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Smartest Meeting Strategy: Leave Your Smartphone in Your Office

December 18, 2014

The number one reason for not taking your smartphone to a meeting… It’s the tool of unfocused outcomes…not to mention that it’s also ill-mannered, discourteous, unproductive, and potentially disruptive. Bringing an interactive internet device to a business meeting sends a message that you’re prone to be distracted, unfocused, bored, addicted, or insensitive. Perhaps all of the above. Moreover, packing a smartphone does NOT make you look smarter, hip, or even tech savvy. It’s not a confident, cool move. It’s an admission that you’re preparing yourself to be not fully in attendance and need a “hard, smooth object to help ease your discomfort,” same description as what babies need in a teething ring.

And please don’t tell me in meetings you shut off your phone or put it on airplane mode. It’s still in your pocket, and you’re within a moment’s reach to all texts, tweets, and instagrams waiting for you. Its proximity is interrupting the indispensable “after-meeting reconsiderations” and soundless next-step visualizations that make good meetings into great lift-offs to new creativity. Like a half pint of Maker’s Mark in the tote of an alcoholic, it’s calling your name and rerouting your thinking, even when it’s turned off.

Why am I so opposed to smartphones at business meetings? Because properly conducted meetings – formal, informal, lunch, or dinner – are one of the most effective business tools at our disposal. But you have to do them right. The rules are simple but unforgiving. Be on time, participate, but don’t dominate. Keep your mind creative and open. Don’t derail. Focus, focus, focus!

When you bring a smartphone to a meeting and use it to check email or covertly send links to your pals, you’re announcing that you think the meeting is a waste of time, and you have no interest in the opinions of your colleagues. If that’s really how you feel, you should excuse yourself, return to your office, and start looking for a job that will fully engage you. Because you might not be in your present situation for too long.

Don’t believe it? According to a survey conducted by researchers in the Marshall School of Business and Howard University, three-fourths (76%) of working professionals making over $30K a year disapproved of people who just look at texts or emails during meetings – not to mention those who write messages or answer calls. The higher the person’s salary, the more likely respondents were to disapprove of smartphone use in meetings.

Smartphones are not just out of place at formal meetings either. One of five in the survey disapproved of using them during a business lunch. In other words, imagine you’re at a posh restaurant with five colleagues and/or clients. If you simply take out your phone, it’s likely that at least one of your lunch partners will be offended or annoyed. Do I have to spell out why? Who wouldn’t be insulted by a reminder that you have other priorities?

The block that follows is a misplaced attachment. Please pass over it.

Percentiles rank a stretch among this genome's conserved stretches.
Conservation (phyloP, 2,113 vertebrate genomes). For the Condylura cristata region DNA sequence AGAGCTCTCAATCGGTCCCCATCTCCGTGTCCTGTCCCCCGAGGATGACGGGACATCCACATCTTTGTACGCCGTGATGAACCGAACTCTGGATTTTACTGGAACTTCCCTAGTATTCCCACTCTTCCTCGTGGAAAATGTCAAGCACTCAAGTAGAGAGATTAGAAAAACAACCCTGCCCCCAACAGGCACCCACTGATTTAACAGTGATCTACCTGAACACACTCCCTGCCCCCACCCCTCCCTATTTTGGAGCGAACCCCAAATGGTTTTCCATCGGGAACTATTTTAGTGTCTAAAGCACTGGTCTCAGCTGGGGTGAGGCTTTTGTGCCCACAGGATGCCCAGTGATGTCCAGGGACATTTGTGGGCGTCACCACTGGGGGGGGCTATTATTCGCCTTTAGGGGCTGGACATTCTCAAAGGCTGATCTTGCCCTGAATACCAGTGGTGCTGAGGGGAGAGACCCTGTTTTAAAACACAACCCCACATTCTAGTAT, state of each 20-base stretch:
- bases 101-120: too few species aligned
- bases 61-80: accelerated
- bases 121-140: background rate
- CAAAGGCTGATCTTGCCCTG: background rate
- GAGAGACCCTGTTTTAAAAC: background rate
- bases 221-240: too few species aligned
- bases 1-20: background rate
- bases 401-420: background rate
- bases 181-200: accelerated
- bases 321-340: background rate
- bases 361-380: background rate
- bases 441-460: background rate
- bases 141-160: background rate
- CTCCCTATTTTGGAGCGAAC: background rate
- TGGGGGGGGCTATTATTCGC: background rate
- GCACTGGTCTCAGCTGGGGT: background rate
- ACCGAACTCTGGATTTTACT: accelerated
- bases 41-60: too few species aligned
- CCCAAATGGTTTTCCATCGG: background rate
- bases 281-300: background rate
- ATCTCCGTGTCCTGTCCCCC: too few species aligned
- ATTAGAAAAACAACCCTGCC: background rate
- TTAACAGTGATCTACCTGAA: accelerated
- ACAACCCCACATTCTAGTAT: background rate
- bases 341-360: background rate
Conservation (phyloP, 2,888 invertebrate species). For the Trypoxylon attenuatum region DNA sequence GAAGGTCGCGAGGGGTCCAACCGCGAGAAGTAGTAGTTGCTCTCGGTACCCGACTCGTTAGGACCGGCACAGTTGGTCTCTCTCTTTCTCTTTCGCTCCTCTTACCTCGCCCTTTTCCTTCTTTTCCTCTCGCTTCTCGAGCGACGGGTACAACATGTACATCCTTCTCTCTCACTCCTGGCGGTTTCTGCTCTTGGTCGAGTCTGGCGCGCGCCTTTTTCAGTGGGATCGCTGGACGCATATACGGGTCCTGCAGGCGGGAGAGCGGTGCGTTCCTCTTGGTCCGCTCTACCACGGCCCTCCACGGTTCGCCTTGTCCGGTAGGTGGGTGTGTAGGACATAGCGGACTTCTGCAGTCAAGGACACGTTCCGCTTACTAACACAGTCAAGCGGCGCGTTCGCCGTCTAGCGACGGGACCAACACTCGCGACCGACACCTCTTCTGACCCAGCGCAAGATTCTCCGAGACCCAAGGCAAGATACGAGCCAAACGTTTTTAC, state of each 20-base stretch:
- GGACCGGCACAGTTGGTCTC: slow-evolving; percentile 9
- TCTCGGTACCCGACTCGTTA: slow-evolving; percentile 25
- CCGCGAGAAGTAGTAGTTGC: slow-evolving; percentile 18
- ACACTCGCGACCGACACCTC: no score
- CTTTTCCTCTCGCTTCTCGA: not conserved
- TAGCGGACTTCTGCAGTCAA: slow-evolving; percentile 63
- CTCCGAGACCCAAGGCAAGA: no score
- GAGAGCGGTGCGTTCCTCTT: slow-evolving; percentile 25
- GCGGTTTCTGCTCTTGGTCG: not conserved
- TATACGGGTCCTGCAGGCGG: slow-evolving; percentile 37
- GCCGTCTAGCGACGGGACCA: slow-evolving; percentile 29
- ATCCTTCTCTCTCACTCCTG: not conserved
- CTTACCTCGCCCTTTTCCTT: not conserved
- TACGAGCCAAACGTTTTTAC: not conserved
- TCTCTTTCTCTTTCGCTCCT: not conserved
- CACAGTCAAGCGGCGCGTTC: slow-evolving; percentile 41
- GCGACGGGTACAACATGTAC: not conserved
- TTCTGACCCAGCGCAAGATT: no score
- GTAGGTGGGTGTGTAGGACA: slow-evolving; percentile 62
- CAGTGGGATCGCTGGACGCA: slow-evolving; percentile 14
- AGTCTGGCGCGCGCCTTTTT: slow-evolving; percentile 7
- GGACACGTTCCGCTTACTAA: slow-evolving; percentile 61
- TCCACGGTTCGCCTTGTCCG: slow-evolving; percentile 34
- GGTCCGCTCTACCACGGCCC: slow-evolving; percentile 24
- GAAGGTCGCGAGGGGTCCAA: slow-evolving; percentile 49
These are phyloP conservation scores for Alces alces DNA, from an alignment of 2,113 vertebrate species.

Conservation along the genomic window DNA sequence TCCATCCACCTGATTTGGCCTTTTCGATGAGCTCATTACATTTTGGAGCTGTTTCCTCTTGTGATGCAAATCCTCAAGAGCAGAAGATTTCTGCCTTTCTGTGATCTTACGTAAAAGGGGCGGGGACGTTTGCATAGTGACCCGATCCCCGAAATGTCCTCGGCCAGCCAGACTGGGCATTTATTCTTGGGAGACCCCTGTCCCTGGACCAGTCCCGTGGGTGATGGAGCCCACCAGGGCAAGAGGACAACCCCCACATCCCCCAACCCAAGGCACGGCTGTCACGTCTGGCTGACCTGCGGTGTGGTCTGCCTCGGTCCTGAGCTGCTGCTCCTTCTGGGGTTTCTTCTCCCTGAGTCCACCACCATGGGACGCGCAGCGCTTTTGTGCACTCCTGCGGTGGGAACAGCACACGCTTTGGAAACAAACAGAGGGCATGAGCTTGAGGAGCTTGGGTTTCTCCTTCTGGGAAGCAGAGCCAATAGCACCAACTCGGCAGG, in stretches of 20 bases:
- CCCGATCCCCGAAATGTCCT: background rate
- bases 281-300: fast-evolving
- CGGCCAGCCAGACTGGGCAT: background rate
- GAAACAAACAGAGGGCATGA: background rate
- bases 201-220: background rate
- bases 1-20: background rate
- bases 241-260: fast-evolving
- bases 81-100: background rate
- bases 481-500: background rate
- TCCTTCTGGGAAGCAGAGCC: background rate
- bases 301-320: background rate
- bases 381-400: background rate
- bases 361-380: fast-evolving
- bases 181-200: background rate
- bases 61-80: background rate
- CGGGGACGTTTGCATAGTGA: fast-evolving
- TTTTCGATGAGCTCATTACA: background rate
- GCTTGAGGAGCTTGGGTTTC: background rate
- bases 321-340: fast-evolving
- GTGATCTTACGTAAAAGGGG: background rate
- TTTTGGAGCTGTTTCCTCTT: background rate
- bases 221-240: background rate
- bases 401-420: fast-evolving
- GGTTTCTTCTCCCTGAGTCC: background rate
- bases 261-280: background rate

If you find you are not in agreement, I might guess that you’re under 30. In the Marshall survey, around 60% of workers under 30 years old thought using a smartphone at a meeting was acceptable. If your boss and his or her boss and your clients are all that young, maybe you’re safe – unless of course they’re in the 40% who disagree. And consider this; nowhere in the survey was there evidence that anyone admires smartphone use in group situations. At business meetings, on any level, you’re expected to bring your brains – not a 21st century pacifier.

Give it a rest. Your phone will be waiting for you back in the charger.

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About The Author

Sander A. Flaum, MBA, is the Principal, Flaum Navigators, Executive-In-Residence and Chairman, Fordham Leadership Forum, Fordham University Graduate School of Business Administration

2 Comments »

  1. avatar

    Wow, That is quite a rant!

    Your insulting and parochial approach aside, I believe the key to solving this issue is in the phrase “properly conducted meetings.” If you are having meetings with attendees that are using their smart phones the problem is likely with you (the organizer). I’ve never experienced distraction (nor have I seen others distracted) during focused, relevant meetings with individuals who have both the responsibility and authority to address the topic at hand.

    P.S. (for those out there reading the article) Be careful when listening to the advice of anyone who shifts the responsibility for their satisfaction or fulfillment to the actions or behaviors of others.

  2. avatar

    Fully agree with Sander´s thoughts ! Really timely subject !

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